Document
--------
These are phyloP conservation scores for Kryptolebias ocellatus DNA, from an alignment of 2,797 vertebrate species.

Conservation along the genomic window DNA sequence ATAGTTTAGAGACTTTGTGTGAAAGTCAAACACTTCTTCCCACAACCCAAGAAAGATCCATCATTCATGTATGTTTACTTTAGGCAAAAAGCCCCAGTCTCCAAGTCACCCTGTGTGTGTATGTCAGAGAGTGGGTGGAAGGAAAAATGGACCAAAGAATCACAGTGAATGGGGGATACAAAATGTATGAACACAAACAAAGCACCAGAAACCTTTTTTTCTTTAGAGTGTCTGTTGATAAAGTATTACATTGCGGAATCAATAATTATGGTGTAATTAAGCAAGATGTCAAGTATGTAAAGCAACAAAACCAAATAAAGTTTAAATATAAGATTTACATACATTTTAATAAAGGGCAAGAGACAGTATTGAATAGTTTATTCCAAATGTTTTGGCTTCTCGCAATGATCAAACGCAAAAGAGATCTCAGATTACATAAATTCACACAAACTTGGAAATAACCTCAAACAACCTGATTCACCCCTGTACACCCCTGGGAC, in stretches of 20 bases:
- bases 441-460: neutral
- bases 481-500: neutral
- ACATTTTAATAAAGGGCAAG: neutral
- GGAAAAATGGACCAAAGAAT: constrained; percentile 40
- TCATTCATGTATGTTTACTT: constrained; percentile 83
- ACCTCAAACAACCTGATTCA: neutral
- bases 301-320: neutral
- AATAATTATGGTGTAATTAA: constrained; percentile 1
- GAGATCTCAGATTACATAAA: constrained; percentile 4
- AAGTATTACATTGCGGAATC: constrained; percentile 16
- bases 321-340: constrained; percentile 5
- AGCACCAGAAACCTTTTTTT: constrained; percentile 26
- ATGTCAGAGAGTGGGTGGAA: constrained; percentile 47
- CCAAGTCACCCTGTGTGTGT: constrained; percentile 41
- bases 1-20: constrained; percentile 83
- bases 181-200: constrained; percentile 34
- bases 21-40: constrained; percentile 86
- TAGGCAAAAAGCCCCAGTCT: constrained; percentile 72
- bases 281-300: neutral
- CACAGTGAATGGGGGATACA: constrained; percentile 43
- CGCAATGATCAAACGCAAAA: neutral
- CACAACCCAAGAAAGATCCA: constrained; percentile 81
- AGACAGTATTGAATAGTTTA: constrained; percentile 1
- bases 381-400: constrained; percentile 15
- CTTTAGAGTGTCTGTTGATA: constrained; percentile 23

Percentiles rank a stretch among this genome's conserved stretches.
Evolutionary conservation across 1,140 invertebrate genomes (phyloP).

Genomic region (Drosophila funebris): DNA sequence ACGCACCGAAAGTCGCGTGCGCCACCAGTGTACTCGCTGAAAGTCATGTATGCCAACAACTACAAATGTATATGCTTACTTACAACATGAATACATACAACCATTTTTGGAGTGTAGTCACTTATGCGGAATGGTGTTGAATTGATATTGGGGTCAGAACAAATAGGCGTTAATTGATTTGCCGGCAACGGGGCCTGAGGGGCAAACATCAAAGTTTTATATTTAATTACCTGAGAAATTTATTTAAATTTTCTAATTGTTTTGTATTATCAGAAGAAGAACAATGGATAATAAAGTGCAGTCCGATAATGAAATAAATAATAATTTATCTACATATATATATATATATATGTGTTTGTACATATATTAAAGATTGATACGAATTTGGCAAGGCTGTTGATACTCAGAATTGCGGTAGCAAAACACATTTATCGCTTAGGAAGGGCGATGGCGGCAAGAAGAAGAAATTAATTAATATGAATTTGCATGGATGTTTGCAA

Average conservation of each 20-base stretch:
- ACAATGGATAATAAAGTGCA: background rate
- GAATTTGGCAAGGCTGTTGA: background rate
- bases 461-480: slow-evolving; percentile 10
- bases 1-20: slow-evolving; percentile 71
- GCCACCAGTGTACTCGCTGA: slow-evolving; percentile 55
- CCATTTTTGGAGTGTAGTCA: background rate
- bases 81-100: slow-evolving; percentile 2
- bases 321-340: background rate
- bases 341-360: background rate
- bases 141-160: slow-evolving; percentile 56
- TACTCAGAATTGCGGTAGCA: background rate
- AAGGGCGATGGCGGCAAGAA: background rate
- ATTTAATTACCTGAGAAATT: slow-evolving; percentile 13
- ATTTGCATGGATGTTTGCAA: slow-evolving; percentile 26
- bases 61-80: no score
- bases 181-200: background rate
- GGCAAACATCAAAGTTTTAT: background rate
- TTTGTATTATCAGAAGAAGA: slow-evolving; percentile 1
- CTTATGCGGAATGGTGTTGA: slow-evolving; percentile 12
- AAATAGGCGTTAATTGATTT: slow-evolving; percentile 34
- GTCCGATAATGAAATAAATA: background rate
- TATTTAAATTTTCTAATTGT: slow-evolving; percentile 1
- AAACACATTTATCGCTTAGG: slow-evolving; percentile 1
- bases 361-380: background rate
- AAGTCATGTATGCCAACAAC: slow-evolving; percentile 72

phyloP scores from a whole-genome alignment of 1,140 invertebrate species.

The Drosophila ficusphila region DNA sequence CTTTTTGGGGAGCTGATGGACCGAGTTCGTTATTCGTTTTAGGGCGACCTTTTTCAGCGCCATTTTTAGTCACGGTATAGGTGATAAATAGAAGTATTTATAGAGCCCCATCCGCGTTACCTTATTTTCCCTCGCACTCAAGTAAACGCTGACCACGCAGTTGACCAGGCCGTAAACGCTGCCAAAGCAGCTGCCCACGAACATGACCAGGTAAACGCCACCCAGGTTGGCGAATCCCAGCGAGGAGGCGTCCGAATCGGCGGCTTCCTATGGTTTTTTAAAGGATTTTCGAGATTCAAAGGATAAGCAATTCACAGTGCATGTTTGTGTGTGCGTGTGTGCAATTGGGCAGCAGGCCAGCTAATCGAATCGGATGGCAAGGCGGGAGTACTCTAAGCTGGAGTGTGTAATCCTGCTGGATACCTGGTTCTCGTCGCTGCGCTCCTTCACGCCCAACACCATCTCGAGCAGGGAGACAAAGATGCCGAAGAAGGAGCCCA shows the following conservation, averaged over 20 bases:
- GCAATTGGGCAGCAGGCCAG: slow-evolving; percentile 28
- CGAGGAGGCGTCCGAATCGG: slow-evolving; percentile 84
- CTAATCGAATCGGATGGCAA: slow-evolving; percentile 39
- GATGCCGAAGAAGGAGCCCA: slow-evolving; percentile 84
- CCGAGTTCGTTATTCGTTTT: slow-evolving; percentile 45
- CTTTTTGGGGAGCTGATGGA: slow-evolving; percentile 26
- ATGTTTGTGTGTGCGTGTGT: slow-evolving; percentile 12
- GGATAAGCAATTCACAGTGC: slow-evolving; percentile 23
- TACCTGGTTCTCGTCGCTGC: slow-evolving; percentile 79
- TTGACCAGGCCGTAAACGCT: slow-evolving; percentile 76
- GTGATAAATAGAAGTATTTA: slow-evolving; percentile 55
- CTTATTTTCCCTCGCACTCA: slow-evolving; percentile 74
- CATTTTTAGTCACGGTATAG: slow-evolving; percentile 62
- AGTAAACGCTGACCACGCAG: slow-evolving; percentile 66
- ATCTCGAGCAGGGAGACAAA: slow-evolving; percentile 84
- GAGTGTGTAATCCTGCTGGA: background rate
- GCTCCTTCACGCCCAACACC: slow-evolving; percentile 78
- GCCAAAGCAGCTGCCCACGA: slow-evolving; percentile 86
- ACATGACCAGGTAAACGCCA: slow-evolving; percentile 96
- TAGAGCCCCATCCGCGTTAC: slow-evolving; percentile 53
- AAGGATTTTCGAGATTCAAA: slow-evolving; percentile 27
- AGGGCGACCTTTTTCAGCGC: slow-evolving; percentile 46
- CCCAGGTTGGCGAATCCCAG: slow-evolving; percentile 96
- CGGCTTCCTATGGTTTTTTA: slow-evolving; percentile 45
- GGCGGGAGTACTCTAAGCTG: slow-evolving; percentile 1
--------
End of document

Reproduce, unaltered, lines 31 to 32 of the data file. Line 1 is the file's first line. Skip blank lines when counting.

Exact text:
Average conservation of each 20-base stretch:
- ACAATGGATAATAAAGTGCA: background rate